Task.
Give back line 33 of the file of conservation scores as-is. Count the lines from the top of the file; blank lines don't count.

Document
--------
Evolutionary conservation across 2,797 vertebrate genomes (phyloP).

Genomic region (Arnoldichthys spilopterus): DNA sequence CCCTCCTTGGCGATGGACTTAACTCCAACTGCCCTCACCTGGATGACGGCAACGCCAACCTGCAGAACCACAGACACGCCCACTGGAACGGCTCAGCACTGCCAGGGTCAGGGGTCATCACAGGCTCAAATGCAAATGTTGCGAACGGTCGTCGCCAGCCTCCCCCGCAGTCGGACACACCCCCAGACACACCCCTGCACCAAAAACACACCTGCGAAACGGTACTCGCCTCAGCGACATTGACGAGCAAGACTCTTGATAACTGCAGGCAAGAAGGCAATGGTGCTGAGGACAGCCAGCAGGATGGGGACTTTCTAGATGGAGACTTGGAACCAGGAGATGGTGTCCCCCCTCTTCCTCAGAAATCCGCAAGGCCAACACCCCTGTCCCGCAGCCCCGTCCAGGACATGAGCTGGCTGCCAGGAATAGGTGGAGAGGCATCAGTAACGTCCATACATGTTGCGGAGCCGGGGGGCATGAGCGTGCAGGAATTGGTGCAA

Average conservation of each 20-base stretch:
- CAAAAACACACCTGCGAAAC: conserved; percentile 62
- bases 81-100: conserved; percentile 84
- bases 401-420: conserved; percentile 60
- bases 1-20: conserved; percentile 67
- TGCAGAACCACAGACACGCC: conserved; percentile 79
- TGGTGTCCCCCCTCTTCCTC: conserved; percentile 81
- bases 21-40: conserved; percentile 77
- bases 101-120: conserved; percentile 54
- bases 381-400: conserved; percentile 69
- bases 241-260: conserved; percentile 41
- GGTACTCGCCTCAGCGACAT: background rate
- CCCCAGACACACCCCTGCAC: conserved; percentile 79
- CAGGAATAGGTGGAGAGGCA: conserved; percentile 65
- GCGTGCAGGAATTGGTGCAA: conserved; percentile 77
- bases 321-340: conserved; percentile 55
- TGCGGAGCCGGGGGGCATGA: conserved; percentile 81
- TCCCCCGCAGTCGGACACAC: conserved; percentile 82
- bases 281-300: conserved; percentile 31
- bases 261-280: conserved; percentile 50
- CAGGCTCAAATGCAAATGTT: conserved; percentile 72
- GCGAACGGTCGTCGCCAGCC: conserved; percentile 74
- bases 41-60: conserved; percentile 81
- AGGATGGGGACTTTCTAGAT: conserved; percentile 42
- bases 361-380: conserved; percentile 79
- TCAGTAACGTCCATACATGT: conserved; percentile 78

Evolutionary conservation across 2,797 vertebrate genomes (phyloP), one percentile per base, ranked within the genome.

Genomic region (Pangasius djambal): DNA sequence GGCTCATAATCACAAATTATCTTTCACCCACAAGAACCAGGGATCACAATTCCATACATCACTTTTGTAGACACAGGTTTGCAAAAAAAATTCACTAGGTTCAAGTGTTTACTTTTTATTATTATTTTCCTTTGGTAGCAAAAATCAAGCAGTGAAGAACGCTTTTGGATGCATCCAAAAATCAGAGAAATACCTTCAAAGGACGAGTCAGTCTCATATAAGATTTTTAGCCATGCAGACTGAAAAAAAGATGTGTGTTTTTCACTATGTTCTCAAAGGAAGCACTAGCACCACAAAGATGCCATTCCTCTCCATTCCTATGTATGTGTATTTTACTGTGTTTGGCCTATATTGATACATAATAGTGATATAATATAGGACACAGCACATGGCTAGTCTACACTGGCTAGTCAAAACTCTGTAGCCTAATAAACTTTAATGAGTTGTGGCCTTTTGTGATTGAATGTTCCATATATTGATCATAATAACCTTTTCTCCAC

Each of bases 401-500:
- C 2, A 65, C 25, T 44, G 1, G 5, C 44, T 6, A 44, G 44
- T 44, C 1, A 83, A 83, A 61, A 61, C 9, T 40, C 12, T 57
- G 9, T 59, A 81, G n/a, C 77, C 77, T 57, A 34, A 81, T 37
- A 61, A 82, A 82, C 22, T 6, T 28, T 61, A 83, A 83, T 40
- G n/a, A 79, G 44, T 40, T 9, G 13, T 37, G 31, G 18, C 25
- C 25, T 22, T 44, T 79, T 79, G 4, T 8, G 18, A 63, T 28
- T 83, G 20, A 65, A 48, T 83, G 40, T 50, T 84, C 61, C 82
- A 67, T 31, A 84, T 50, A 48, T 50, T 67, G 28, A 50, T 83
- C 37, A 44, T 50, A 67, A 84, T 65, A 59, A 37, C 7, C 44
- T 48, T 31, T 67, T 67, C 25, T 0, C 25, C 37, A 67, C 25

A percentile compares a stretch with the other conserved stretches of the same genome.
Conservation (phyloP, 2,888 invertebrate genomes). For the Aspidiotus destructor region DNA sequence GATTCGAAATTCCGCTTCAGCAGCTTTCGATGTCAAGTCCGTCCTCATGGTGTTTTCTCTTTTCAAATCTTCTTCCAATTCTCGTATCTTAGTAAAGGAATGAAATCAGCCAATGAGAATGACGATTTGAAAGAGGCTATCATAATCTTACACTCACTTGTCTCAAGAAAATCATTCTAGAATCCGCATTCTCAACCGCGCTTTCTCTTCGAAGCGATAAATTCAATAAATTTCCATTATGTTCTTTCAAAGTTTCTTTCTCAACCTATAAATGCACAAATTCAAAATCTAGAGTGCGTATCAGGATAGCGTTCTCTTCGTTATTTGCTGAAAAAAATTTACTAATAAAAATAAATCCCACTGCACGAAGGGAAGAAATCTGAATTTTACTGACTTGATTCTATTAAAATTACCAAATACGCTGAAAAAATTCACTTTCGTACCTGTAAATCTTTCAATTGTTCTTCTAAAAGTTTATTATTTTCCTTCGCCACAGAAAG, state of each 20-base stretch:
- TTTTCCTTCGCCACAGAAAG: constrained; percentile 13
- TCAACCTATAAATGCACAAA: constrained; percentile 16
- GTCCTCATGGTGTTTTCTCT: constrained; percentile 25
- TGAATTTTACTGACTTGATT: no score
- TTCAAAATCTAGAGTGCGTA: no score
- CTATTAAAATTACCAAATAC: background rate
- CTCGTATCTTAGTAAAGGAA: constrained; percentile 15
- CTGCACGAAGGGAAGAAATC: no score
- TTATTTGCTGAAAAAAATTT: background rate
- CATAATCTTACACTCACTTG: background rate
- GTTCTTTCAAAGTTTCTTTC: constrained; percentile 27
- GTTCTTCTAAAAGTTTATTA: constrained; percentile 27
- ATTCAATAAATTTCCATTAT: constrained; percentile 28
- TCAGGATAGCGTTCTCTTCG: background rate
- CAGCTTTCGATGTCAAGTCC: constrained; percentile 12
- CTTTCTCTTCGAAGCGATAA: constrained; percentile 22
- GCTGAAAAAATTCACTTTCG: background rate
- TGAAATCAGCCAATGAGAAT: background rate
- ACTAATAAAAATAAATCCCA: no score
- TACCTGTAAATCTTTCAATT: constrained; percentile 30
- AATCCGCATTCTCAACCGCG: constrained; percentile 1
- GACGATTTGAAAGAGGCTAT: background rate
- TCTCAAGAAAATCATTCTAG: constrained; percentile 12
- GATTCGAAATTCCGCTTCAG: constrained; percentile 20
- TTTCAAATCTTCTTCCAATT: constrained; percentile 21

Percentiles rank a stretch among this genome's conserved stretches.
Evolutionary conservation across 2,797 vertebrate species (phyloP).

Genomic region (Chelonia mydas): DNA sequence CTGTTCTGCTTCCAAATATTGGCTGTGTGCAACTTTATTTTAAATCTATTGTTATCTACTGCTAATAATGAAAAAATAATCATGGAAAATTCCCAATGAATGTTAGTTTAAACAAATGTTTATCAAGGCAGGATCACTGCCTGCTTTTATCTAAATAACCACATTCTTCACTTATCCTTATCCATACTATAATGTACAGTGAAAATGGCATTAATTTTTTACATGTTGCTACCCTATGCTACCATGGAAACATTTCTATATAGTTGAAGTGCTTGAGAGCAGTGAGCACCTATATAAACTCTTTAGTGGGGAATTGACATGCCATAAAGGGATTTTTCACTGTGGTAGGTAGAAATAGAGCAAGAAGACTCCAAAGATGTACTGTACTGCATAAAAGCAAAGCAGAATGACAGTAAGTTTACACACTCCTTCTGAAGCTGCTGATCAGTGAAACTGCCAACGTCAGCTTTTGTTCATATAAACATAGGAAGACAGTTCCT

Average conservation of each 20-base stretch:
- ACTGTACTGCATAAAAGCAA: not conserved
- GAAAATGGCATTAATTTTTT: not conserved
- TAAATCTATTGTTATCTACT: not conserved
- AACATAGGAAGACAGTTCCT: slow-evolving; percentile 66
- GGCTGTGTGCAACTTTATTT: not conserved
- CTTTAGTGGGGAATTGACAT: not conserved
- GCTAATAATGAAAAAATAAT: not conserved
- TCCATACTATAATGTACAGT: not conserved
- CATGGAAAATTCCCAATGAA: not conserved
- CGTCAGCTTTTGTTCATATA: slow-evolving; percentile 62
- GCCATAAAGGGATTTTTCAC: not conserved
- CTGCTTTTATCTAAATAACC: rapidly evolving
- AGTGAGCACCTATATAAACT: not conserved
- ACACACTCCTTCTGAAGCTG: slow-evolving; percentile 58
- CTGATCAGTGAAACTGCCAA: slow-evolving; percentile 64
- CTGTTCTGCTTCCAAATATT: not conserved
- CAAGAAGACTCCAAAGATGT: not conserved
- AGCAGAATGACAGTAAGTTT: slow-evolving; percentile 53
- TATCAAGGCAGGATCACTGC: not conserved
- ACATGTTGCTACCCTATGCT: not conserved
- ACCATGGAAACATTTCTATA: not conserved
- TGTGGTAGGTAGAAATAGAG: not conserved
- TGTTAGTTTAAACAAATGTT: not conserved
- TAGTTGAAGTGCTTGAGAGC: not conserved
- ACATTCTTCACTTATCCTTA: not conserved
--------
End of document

- T 44, C 1, A 83, A 83, A 61, A 61, C 9, T 40, C 12, T 57